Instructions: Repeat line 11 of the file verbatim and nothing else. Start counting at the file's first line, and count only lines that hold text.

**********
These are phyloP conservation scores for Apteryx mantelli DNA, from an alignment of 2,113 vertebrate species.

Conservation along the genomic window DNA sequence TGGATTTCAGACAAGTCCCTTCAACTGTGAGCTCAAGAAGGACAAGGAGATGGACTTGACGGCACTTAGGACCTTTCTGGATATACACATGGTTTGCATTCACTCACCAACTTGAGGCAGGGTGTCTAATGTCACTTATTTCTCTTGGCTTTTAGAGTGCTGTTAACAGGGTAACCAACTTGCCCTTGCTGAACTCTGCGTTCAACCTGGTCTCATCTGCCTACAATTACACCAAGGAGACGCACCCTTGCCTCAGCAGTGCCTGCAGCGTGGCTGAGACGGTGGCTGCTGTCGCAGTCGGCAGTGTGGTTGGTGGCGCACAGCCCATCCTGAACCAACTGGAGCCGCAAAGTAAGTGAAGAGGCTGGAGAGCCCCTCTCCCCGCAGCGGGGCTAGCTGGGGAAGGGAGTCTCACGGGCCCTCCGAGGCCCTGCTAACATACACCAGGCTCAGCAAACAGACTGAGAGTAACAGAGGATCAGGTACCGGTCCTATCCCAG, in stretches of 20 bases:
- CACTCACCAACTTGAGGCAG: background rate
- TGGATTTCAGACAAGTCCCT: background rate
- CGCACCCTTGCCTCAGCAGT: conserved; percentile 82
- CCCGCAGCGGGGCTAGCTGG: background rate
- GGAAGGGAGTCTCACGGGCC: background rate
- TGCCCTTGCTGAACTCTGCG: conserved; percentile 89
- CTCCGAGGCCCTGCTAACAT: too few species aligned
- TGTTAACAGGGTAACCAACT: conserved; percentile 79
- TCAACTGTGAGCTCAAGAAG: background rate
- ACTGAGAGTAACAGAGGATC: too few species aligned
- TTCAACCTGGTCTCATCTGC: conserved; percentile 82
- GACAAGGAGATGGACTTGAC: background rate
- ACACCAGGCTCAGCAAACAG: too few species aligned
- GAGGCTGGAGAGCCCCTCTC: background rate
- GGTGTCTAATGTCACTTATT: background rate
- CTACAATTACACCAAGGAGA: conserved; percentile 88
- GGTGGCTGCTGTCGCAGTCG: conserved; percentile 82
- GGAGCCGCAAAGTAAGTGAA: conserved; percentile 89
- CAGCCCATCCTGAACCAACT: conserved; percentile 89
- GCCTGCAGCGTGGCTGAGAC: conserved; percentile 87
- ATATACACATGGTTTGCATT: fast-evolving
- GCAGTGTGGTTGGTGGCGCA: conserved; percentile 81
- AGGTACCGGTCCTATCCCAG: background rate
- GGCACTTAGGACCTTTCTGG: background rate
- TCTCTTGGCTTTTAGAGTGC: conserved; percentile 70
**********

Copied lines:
- TCAACTGTGAGCTCAAGAAG: background rate